OK guys, I went to see a surgeon today and he suggested a spinal fusion. I know what a spinal fusion is so I dont need that explained. What I want to know is if you have had one for your back pain and do you think it is worth it? They gave me about a 70% success rate. I am supposed to think about it over the next 6-8 weeks and get back to the surgeon. I'm just not sure if I want to go this route so I'd like some personal opinions from people who have had it done for low back pain. I have disc degenration and a herniation at L5-S1 with some facet arthritis (which will not be helped at all by a fusion) so I already know it will not releive ALL my pain. I sure think it would be nice to be able to live and function on no pain pills other than an occasional OTC or light pain pill. So if you have had a spinal fusion could you tell me if you think it is worth it and would you recommend someone to do it for low back pain?
Hi there DozoBaby. Well, in a nutshell, ansering on behalf of a late aunt of mine if thats ok with you. She had it done, the fusion. I believe at the time she was in her early fifties. And she was glad that she ended up having it done. She was an avid gardener, lots of bending over, in her flower beds etc. So, I know if she were here, she'd give you a thumbs up. :-0)
I haven't had back surgery so I am relying on a couple of good friends two of which had positive results the other one had a procedure after that and I think the word back and surgery together are not in her vocabulary. The thing of it is I hear 70% success rate how does that equate in terms of you being able to drastically drop your pain medications, I don't want it to seem like I am against this I just want to know how much relief are you going to get and I understand it won't totally rid you of the pain but to what degree? I just really care about the outcome! Billy
Ok DzooBaby, I personally haven't had the fusion which I need, but my hubby has had 2 on L3 thru S1, later L 1&2, & 2 on his neck. He thinks it has helped him, but he will never be pain free. He says the sites they did are better, but you have to be so careful of the next level, in your case L4 going next because when they fuse it puts so much pressure on the next level it may eventually done also. A lot to think about I know. Good luck in your decision...
dzooBaby, I had a fusion in 1982 and did very well for several years, but it sure didn't last very long. Of course, I do have to say that this surgery was a long time ago and I know they do things different then back then. I would say if your pain is at the level, you feel you just can't handle it anymore, then go for the surgery. I just dragged my leg along before the surgery and the pain was so intense before surgery, and was much improved afterward. I have years of much improved pain relief, and better mobility, but many more things have happened to my back since then. Your problem is at the same place mine started at. With much improved techniques, I would say yes, but think about it for awhile. Best wishes, LeaBlue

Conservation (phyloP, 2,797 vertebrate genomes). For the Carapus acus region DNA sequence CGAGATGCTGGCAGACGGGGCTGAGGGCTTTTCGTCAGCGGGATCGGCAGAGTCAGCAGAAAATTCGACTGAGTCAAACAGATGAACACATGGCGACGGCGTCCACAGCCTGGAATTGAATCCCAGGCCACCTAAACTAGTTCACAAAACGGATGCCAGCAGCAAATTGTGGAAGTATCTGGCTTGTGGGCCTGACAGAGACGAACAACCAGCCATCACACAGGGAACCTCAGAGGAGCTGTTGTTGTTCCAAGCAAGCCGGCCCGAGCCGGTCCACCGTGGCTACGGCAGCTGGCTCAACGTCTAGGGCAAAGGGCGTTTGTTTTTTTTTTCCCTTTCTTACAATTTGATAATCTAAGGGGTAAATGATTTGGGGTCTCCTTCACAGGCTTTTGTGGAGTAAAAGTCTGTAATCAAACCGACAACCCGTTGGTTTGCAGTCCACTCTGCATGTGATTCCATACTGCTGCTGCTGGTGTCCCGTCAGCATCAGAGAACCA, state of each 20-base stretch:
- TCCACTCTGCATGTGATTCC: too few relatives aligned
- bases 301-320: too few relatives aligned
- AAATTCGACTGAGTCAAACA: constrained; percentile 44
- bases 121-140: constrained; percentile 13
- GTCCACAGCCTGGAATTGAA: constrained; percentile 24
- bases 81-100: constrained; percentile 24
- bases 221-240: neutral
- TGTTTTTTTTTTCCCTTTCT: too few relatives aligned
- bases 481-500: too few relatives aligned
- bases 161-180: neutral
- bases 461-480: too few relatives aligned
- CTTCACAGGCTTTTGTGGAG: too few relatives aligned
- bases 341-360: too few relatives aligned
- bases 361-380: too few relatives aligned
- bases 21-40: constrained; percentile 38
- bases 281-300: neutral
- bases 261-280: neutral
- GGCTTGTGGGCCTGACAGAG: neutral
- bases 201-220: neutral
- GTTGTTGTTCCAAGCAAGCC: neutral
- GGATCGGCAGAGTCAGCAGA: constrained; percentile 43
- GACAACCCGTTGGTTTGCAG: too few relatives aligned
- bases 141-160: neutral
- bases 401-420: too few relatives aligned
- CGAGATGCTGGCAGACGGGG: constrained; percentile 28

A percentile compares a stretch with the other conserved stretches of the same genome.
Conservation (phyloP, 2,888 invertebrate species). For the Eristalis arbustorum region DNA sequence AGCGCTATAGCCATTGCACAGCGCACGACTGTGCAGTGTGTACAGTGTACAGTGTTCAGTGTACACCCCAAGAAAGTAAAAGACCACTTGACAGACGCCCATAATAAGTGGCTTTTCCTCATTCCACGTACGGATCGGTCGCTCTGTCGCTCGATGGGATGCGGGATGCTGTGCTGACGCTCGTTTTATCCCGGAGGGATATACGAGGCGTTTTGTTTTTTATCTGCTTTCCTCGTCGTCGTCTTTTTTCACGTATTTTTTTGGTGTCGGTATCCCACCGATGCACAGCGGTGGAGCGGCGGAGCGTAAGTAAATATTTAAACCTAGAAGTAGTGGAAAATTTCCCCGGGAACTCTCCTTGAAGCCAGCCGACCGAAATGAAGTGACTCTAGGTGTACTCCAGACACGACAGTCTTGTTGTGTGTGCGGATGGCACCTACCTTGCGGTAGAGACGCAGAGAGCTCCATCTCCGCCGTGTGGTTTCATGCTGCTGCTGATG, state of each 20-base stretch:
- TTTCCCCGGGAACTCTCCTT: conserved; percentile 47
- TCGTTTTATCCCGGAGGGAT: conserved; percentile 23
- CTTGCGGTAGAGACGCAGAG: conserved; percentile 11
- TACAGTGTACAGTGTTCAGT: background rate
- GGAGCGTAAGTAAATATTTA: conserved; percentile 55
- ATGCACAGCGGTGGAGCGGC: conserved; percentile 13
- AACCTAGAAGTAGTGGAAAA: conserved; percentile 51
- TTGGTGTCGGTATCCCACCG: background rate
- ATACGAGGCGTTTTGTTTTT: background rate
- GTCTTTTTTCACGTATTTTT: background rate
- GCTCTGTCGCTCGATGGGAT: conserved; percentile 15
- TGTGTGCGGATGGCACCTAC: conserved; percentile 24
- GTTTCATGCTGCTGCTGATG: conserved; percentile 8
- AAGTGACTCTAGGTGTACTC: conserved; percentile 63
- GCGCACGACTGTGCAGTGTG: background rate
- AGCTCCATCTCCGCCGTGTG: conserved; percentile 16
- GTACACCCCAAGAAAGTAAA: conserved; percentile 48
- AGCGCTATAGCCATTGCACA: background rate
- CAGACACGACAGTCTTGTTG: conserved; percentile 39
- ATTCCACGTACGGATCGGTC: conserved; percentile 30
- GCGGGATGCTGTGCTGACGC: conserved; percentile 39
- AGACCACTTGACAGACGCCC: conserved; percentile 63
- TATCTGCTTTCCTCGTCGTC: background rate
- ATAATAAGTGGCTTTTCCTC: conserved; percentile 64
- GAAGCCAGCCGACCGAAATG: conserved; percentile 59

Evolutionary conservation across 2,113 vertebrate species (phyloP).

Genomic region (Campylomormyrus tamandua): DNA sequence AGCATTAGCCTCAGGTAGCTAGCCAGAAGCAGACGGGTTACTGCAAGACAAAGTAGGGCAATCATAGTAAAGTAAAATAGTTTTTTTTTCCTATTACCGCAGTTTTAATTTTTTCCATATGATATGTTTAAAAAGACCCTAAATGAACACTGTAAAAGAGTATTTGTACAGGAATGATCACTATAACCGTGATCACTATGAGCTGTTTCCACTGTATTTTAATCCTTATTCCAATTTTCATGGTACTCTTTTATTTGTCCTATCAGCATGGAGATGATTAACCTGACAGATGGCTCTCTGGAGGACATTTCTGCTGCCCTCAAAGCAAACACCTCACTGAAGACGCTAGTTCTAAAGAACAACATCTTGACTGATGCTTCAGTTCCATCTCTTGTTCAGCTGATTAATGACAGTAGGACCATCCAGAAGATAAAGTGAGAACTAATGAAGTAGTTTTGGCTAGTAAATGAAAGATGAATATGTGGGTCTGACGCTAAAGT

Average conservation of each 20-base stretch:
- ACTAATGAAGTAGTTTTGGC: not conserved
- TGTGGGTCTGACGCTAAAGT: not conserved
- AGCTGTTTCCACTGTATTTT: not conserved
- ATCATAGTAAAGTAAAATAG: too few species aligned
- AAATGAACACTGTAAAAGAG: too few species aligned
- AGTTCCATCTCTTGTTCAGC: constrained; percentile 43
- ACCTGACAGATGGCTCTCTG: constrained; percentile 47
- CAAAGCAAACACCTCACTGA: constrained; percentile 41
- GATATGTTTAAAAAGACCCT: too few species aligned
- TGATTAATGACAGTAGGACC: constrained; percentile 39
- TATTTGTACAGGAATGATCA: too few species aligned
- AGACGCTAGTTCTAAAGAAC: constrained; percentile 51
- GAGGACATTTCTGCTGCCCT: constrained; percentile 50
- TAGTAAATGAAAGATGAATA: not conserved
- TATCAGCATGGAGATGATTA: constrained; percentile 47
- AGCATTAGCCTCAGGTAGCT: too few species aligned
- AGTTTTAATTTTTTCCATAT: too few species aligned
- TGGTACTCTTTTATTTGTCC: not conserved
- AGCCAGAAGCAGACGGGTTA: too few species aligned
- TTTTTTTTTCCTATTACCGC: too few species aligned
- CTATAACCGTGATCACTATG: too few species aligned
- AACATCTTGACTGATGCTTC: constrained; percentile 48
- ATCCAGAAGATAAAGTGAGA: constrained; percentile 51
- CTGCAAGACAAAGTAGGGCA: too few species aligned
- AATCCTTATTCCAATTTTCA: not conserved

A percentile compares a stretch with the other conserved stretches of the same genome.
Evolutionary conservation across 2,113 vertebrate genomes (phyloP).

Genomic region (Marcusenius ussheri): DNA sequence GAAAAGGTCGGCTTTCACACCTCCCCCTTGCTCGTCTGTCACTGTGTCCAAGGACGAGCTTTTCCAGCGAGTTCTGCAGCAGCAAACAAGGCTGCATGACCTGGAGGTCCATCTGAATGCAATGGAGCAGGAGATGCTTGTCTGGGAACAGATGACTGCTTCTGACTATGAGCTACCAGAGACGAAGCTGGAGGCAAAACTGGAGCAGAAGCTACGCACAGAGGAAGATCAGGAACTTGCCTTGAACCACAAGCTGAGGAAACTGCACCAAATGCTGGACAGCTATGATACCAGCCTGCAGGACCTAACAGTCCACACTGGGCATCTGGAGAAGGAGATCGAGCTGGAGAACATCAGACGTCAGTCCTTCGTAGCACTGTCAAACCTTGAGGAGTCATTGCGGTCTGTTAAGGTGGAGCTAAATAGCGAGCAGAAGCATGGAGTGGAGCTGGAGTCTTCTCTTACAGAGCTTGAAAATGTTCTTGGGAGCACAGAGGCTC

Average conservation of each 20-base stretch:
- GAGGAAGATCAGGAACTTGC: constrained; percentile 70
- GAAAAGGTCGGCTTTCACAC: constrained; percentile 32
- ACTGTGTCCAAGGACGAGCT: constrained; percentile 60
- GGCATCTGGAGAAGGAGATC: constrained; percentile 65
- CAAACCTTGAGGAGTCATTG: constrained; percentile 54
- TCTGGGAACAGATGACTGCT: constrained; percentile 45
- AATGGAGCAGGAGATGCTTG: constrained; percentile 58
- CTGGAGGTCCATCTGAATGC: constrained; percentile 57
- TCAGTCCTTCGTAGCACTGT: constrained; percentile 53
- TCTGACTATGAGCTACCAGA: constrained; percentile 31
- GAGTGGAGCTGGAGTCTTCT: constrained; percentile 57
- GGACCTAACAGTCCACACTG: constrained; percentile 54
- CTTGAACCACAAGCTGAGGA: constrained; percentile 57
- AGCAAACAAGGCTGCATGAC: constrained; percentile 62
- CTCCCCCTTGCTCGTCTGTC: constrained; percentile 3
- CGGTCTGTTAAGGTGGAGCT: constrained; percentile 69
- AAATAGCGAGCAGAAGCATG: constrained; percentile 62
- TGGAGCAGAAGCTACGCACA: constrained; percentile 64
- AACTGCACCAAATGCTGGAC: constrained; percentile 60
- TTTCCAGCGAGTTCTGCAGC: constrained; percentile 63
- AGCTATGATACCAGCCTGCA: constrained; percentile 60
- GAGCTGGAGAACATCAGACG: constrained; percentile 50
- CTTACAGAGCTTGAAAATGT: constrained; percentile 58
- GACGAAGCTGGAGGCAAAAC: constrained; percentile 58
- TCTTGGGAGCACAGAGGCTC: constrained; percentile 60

People are talking about further degeneration after the surgery, but nobody is considering inevitable degeneration without surgery. My son had a lower lumbar fusion about 20 years ago. I think part of it is how bad or serious was/is the spinal condition and type to assess the results. My son didn't have any feeling below his knees and lost feeling in his hands. The surgery returned the feeling into his upper body, and to his legs down into his heels, so he wasn't falling when he tried to walk on a deck. It also reduced the chance of complete paralysis from the disk changing position and putting pressure on his spinal nerve. His disc was setting at a right angle between his vertebrae. So, you have to consider possible nerve damage as a result if you don't do this. He was injured in a maritime accident-out at sea.
They didn't have a doctor on-board-and the the corpsman wrote my son up as a slacker-they had a feud, partly because my son was higher rate, with less time in the service. He was trying to walk, work, etc. on a rolling ship in the high seas. It took over a year before a physical therapist (who was the first one to use a rubber hammer) tested my son-did X-Rays, etc. The colonel said that my son was one of the worst cases of military medical neglect that he had ever seen, and he got immediate care for my son. If my son had received immediate care, he probably would have gone to officer training, as his name was on that list for consideration. It's highly probable that he could have stayed at sea. It did relieve lots of his pain and back spasms. He's able to go fishing. He used to go hunting too, but 20 years later-he's less nimble and it hurts to walk. He likes to go to baseball games with friends, he swims for about an hour at a time 3X/week, he likes to bake and Bar-B-Q. If you follow the post op instructions on physical activity-like avoiding sitting, etc. your back will heal better. My son doesn't want to re-do the surgery, because his heart stopped 3 times during the original surgery-he wishes that they never told him that. Probably a person's expectations for results are as much of a factor as the surgeon's skill. This is a hard decision-also my son was given a 30% chance of success, because of the neglect. Good luck in what ever you do-